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tline3open  antique dealers as 'auction houses' on the on line services

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Author Topic:   antique dealers as 'auction houses' on the on line services

Posts: 19
Registered: Jan 2013

iconnumber posted 05-07-2019 07:19 PM     Click Here to See the Profile for bjaskols     Edit/Delete Message   Reply w/Quote

I was wondering what others think of antique dealers (in particular silver dealers)becoming 'auction houses' and having 'auctions' on the main on line auction service sites (liveauctioneers & invaluable)? Some even charge 'buyers premiums' in the 20-30% range.

We all know that their items are not really up for auction and that each item has a reserve price of the actual retail price. The items almost never sell and the same items are listed again in the next 'auction'.

I feel that this obscurs real auctions and could give users expecting a real auction expeience a sour taste. At least on ebay the sellers are sellers.

What do others think.

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Registered: Mar 2003

iconnumber posted 05-08-2019 01:12 AM     Click Here to See the Profile for Kimo     Edit/Delete Message   Reply w/Quote
The big online auction site is a minefield with fakes and sellers who try to disguise retail sales as so-called auctions. Some sellers even buy their own things or bid their own things up to the point of being well above retail (shill bidding) to 'establish values' for things then several months later they relist the item that now has an 'established value' that can be 'confirmed' by filtering to the 'items sold' things. Yes there are some real auctions of authentic silver with honest starting bids, but in my experience those are the exception rather than the rule in the listings. Caveat emptor. Study silver to the point that you will be able to know what is real, know what you are willing to pay, and stick to that bid. Ignore the rest.

[This message has been edited by Kimo (edited 05-08-2019).]

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iconnumber posted 05-08-2019 01:22 PM     Click Here to See the Profile for bjaskols     Edit/Delete Message   Reply w/Quote

Are you referring to ebay? Ebay has never really been a true auction site. Sellers are just that sellers. They might be owners of items. Pickers that found the items. or Retailers trying to sell their wares. It might take a little experience but regular ebay users pick this up very quick. The one thing sellers on ebay usually are not is actual auction houses.

I am talking about the online servicers that formerly were for actual auction houses to use for an e-presence as opposed to coding their own. (ie invaluable and liveauctioneers)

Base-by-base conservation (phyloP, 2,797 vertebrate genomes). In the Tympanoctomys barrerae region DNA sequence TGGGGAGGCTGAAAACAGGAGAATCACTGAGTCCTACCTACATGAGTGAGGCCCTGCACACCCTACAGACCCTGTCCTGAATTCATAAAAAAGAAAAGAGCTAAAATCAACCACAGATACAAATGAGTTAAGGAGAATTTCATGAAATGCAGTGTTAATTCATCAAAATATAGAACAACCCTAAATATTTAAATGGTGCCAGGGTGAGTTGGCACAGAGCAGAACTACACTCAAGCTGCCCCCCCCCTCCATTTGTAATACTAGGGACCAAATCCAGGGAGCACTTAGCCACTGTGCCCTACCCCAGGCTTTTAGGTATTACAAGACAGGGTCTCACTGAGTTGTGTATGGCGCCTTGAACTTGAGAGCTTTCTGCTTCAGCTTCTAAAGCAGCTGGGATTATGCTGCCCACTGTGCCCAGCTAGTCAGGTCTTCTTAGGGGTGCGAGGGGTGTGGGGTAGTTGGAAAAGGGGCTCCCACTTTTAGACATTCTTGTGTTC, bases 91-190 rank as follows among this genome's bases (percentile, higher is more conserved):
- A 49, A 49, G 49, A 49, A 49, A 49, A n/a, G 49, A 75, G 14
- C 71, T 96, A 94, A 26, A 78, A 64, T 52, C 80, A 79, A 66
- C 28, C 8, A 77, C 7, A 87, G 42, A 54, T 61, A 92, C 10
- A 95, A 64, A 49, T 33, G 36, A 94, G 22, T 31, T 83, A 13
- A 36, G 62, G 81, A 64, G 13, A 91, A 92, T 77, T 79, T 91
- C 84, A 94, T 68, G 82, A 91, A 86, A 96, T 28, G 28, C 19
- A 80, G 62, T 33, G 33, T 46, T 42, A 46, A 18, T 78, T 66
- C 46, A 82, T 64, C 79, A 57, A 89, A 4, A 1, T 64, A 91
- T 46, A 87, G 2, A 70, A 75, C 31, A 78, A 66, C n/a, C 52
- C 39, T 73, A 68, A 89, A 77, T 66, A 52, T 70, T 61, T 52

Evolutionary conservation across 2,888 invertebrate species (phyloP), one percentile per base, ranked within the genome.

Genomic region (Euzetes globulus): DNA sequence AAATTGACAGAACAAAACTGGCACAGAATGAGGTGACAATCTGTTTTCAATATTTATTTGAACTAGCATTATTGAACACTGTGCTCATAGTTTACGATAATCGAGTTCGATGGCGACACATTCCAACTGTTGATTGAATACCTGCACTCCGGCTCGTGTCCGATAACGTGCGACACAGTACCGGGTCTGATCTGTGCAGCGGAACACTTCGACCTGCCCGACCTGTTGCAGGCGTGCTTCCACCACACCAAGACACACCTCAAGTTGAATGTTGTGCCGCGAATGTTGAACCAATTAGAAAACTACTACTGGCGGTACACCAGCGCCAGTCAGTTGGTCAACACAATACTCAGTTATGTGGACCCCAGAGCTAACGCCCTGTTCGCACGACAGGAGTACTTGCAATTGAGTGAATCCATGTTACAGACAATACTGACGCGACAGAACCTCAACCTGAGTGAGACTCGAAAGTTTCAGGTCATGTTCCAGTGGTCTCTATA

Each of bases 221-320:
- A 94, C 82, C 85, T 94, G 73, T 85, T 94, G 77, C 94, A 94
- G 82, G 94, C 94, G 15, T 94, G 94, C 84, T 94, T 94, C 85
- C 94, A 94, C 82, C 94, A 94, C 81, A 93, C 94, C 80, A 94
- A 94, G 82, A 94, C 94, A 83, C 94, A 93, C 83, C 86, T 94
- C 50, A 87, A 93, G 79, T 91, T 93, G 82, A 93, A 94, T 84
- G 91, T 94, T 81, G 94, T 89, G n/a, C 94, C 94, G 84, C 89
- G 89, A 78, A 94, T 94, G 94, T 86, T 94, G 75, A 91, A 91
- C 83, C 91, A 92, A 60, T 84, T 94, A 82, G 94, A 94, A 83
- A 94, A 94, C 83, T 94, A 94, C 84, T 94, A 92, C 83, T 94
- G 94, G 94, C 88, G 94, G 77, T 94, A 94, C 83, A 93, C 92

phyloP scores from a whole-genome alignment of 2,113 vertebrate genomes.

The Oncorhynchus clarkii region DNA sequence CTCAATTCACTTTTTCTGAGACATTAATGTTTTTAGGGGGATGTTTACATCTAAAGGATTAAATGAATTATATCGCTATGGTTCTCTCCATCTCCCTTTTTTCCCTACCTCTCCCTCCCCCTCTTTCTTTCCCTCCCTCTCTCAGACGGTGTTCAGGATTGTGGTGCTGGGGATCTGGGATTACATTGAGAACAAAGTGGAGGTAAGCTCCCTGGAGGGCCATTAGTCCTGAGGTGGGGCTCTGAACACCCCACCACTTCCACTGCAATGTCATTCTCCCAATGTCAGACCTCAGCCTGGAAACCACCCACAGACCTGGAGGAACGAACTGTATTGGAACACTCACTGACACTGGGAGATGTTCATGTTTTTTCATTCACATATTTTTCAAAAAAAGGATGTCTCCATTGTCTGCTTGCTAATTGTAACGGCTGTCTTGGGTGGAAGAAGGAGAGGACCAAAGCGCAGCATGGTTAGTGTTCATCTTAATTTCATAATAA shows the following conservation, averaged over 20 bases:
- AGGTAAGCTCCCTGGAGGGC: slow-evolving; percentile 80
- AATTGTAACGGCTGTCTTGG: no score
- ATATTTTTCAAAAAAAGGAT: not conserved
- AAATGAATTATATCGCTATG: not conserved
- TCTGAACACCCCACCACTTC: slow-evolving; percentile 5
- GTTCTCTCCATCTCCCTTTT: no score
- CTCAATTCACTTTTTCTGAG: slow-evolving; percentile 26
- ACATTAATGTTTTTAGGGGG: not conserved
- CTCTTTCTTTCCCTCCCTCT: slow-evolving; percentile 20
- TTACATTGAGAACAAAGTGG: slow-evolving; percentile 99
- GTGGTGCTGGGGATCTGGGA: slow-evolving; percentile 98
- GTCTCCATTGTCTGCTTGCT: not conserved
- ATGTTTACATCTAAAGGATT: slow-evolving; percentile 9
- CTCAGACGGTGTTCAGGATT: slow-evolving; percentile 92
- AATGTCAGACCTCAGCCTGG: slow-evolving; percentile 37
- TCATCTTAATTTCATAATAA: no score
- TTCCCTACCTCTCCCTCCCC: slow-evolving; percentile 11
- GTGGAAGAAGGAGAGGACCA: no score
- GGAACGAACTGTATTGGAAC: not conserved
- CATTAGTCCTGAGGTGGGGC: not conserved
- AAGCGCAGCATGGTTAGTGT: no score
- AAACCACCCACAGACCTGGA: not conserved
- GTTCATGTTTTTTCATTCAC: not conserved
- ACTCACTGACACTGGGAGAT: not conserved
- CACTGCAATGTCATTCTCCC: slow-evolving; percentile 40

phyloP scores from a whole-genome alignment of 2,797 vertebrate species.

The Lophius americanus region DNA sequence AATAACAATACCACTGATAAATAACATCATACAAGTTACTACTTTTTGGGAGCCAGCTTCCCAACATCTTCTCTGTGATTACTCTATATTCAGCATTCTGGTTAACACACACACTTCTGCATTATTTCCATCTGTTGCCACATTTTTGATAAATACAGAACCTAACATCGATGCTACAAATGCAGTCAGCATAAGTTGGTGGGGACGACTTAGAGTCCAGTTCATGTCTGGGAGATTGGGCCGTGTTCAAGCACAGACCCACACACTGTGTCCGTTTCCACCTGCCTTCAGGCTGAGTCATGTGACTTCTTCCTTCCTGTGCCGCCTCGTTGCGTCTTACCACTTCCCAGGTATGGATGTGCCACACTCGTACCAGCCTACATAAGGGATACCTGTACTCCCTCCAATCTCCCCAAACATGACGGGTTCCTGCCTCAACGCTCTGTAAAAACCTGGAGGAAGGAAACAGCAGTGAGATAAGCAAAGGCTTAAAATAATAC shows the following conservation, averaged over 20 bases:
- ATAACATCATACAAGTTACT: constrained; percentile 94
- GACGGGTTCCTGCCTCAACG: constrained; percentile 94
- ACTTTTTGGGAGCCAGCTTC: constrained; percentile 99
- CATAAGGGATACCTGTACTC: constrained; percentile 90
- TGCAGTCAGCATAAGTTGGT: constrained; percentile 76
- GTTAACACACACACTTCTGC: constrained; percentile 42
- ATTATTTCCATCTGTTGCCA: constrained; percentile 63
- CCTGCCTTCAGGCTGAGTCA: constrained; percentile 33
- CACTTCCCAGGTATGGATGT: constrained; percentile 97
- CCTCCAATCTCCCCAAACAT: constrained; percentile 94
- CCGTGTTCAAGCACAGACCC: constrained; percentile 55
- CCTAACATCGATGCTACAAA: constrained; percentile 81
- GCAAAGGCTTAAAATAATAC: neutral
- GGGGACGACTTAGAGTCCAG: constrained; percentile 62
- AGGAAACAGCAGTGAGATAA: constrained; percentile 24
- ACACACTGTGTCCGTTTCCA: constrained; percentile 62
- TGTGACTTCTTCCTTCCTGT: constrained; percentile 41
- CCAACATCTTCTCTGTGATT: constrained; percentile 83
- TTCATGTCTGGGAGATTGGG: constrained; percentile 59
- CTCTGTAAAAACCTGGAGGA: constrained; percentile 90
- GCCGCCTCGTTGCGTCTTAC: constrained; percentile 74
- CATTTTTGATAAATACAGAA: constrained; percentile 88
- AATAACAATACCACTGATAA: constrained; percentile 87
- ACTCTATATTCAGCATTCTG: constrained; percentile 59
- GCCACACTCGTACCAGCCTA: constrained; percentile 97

Ebay charges 10% to the seller. These services charge 2-3% to the seller and they charge the buyer the traditional buyers premium that is customary in the auction trade. The auction houses just pass the fees for the site, by adding it to the usual buyers premium.

The disturbing trend is the retailers on these sites are being listed as Auction Houses and not retail stores. In this guise, the retailers, are then expecting a retail price(where they are making a profit) and also charging a buyers premium. This seems duplicitous. It is also new. I have been on both of the two largest for 15 yrs at least and this trend of retailers, antique dealers etc setting up as 'auction houses' to offer their wares is new.

They set auction estimates that are their selected retail price. They are setting reserves at those retail prices. Then the site servicer's program keeps bidding against you to get to the reserve with no other actual bidder present. Then to top it all off they add the 'buyers premium' bonus for them. It is all a little shady.

[This message has been edited by bjaskols (edited 05-08-2019).]

[This message has been edited by bjaskols (edited 05-08-2019).]

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iconnumber posted 05-08-2019 05:20 PM     Click Here to See the Profile for ahwt     Edit/Delete Message   Reply w/Quote
One of the worst examples I saw recently was a very nice pair of feather edge tongs by Isaiah Wagster of Baltimore being sold as by John Wendover of New York City circa 1694. I send the seller a message showing images of the mark and an explanation of how that style was not made until the late 1700s well after Mr. Wendover was deceased. No answer except the tongs were relisted several times with the same attribution. To my knowledge no one brought these tongs.
The sad thing is that objects by Mr. Wagster are not that common and most likely would have brought a premium price for tongs of that era.

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